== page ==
Pine Island Fort

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"Manchester House" redirects here. For the mansion in London, see Manchester Square.

Pine Island Fort and Manchester House were trading posts on an island in the North Saskatchewan River in Saskatchewan, Canada, from 1786 to 1793. The former was a post of the North West Company; the latter, of the Hudson's Bay Company.

Pine Island is on a south-flowing part of the North Saskatchewan River, about 90 miles northwest of the southernmost point of that river and about 40 miles east of the Alberta border. It is just north of the mouth of Big Gully Creek and 12 miles northeast of the town of Maidstone. The island is about a mile long and 400 feet wide.

In 1786 five independent groups established themselves on the island. First was Donald McKay,[1] an independent trader. He was followed by Peter Pangman of Gregory, McLeod and Co., Robert Longmoor representing William Tomison of the Hudson's Bay Company, William Holmes of the North West Company and an independent Frenchman named Champagne. In the next season Donald McKay joined the HBC; Gregory, McLeod joined the NWC; and Champagne left the area. This left the HBC's Manchester House at the upper end of the island and the NWC's Pine Island Fort at the lower end. Here in 1788 the HBC built the first York boat used on the Saskatchewan. David Thompson broke his leg here in 1788. In 1792 Isaac Batt, a moderately well-known trader, went south with a group of Indians to hunt on the prairie and was murdered by them. In 1793 a large group of Gros Ventres entered the NWC post pretending to trade. When it became apparent that they intended to plunder the fort, a bold clerk took arms and drove them off. (The Gros Ventres and Mandans, who were at war with the Cree and the Plains tribes, thought that the traders were selling guns to the Cree.) In the same year Manchester House was plundered, and the traders escaped with only the clothes on their backs. In 1794 Duncan McGillivray of the NWC reported the houses in ruins. The island is not easily accessible, but in 1991 a memorial stone and plaque were erected on the river bank. As of September 2014, the plaque is still in place on top of high hill overlooking Pine Island.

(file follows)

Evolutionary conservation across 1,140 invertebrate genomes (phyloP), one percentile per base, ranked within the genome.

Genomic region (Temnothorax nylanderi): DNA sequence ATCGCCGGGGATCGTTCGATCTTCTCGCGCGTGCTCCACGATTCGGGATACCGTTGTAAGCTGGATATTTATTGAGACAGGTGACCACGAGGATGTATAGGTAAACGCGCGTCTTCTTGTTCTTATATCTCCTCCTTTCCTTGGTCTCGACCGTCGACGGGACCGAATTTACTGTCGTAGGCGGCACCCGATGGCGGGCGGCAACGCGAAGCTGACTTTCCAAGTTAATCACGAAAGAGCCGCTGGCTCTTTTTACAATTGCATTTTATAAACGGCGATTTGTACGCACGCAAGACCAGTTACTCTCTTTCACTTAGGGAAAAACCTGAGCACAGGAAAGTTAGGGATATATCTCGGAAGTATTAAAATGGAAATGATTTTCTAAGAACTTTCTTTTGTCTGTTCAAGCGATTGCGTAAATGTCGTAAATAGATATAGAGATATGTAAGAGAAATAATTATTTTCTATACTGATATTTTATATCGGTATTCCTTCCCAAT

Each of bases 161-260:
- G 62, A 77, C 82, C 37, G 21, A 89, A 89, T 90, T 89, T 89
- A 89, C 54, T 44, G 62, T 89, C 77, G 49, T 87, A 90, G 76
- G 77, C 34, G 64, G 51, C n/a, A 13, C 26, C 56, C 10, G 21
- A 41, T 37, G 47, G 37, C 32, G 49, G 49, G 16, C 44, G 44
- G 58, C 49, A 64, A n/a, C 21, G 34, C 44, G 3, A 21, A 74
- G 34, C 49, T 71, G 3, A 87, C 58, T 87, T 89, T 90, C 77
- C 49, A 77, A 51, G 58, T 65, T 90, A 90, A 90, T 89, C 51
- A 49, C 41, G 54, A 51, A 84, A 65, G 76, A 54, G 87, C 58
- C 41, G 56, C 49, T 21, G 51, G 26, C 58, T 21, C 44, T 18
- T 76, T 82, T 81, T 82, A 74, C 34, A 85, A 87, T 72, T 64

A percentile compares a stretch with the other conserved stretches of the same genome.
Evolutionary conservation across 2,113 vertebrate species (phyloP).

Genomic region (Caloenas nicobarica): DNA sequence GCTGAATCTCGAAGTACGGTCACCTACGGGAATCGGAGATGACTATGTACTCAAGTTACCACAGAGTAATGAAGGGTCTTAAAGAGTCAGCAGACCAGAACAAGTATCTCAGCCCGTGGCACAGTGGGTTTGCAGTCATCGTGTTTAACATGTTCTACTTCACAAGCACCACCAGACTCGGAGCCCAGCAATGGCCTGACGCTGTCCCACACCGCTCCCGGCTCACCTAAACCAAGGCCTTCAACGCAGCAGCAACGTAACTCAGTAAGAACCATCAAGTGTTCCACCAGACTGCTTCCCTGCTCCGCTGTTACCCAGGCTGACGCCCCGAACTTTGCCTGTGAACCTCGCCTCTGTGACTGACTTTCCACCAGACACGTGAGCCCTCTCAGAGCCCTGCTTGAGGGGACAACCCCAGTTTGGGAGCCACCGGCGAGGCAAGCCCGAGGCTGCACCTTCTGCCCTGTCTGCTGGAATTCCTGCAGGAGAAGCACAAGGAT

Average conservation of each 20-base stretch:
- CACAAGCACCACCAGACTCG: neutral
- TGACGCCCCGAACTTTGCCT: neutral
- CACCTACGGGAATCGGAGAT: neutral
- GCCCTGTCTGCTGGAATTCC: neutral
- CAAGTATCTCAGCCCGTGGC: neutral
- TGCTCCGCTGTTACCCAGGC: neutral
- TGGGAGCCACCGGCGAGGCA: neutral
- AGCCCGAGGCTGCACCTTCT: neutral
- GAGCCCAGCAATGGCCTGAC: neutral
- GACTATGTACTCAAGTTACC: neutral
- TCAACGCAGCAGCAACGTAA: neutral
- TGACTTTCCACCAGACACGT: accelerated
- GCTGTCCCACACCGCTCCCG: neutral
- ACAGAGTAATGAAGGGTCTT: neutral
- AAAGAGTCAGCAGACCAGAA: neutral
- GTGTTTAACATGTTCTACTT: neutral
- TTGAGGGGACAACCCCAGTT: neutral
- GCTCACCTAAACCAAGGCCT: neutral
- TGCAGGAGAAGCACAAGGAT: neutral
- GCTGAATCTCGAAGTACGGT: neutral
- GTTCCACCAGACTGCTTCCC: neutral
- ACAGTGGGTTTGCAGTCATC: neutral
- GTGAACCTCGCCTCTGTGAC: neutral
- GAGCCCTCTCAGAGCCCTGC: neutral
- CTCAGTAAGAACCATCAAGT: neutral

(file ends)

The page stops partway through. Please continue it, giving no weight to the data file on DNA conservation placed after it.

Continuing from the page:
Morton mentions an unnamed NWC post manned by Edward Umfreville directly north of Maidstone and a house belonging to Donald McKay a hundred yards away.

See also[edit]

References[edit]

  • Elizabeth Browne Losey, Let Them Be Remembered: The Story of the Fur Trade Forts, 1999.
  • Arthur Morton, A History of the Canadian West to 1870–71 (London: Thomas Nelson, 1939).

External links[edit]

Coordinates: 53°13′19″N 109°3′38″W / 53.22194°N 109.06056°W / 53.22194; -109.06056